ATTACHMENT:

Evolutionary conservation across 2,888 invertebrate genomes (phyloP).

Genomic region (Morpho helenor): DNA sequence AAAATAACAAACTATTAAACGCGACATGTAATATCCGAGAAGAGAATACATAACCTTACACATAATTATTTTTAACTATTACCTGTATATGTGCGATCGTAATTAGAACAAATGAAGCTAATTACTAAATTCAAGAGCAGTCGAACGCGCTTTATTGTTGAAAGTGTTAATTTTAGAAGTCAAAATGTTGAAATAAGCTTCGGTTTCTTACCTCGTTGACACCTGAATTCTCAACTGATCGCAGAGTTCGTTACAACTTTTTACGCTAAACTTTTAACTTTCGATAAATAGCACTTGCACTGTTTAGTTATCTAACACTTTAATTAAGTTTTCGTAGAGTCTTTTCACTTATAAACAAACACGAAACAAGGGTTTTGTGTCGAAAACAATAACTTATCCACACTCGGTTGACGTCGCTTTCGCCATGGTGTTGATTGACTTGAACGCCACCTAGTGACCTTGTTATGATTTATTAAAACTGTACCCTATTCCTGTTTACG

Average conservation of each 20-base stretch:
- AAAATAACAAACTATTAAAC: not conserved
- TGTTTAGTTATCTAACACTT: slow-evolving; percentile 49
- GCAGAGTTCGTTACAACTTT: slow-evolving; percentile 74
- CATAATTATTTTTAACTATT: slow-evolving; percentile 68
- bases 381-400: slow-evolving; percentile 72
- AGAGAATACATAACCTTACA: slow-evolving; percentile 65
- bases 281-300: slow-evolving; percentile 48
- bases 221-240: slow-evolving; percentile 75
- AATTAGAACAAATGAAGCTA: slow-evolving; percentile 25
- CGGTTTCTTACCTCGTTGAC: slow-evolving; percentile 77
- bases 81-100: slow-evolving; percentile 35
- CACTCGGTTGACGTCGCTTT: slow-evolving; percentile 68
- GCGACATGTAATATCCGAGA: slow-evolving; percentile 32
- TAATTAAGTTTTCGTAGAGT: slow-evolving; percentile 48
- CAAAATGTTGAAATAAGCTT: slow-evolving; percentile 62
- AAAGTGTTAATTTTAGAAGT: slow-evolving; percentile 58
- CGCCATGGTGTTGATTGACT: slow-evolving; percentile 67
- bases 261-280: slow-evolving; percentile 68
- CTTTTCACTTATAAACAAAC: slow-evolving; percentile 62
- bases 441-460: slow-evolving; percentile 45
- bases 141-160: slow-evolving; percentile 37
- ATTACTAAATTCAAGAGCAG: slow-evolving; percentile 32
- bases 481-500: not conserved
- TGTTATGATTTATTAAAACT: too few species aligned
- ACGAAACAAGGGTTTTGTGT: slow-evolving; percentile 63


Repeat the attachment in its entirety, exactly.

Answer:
Evolutionary conservation across 2,888 invertebrate genomes (phyloP).

Genomic region (Morpho helenor): DNA sequence AAAATAACAAACTATTAAACGCGACATGTAATATCCGAGAAGAGAATACATAACCTTACACATAATTATTTTTAACTATTACCTGTATATGTGCGATCGTAATTAGAACAAATGAAGCTAATTACTAAATTCAAGAGCAGTCGAACGCGCTTTATTGTTGAAAGTGTTAATTTTAGAAGTCAAAATGTTGAAATAAGCTTCGGTTTCTTACCTCGTTGACACCTGAATTCTCAACTGATCGCAGAGTTCGTTACAACTTTTTACGCTAAACTTTTAACTTTCGATAAATAGCACTTGCACTGTTTAGTTATCTAACACTTTAATTAAGTTTTCGTAGAGTCTTTTCACTTATAAACAAACACGAAACAAGGGTTTTGTGTCGAAAACAATAACTTATCCACACTCGGTTGACGTCGCTTTCGCCATGGTGTTGATTGACTTGAACGCCACCTAGTGACCTTGTTATGATTTATTAAAACTGTACCCTATTCCTGTTTACG

Average conservation of each 20-base stretch:
- AAAATAACAAACTATTAAAC: not conserved
- TGTTTAGTTATCTAACACTT: slow-evolving; percentile 49
- GCAGAGTTCGTTACAACTTT: slow-evolving; percentile 74
- CATAATTATTTTTAACTATT: slow-evolving; percentile 68
- bases 381-400: slow-evolving; percentile 72
- AGAGAATACATAACCTTACA: slow-evolving; percentile 65
- bases 281-300: slow-evolving; percentile 48
- bases 221-240: slow-evolving; percentile 75
- AATTAGAACAAATGAAGCTA: slow-evolving; percentile 25
- CGGTTTCTTACCTCGTTGAC: slow-evolving; percentile 77
- bases 81-100: slow-evolving; percentile 35
- CACTCGGTTGACGTCGCTTT: slow-evolving; percentile 68
- GCGACATGTAATATCCGAGA: slow-evolving; percentile 32
- TAATTAAGTTTTCGTAGAGT: slow-evolving; percentile 48
- CAAAATGTTGAAATAAGCTT: slow-evolving; percentile 62
- AAAGTGTTAATTTTAGAAGT: slow-evolving; percentile 58
- CGCCATGGTGTTGATTGACT: slow-evolving; percentile 67
- bases 261-280: slow-evolving; percentile 68
- CTTTTCACTTATAAACAAAC: slow-evolving; percentile 62
- bases 441-460: slow-evolving; percentile 45
- bases 141-160: slow-evolving; percentile 37
- ATTACTAAATTCAAGAGCAG: slow-evolving; percentile 32
- bases 481-500: not conserved
- TGTTATGATTTATTAAAACT: too few species aligned
- ACGAAACAAGGGTTTTGTGT: slow-evolving; percentile 63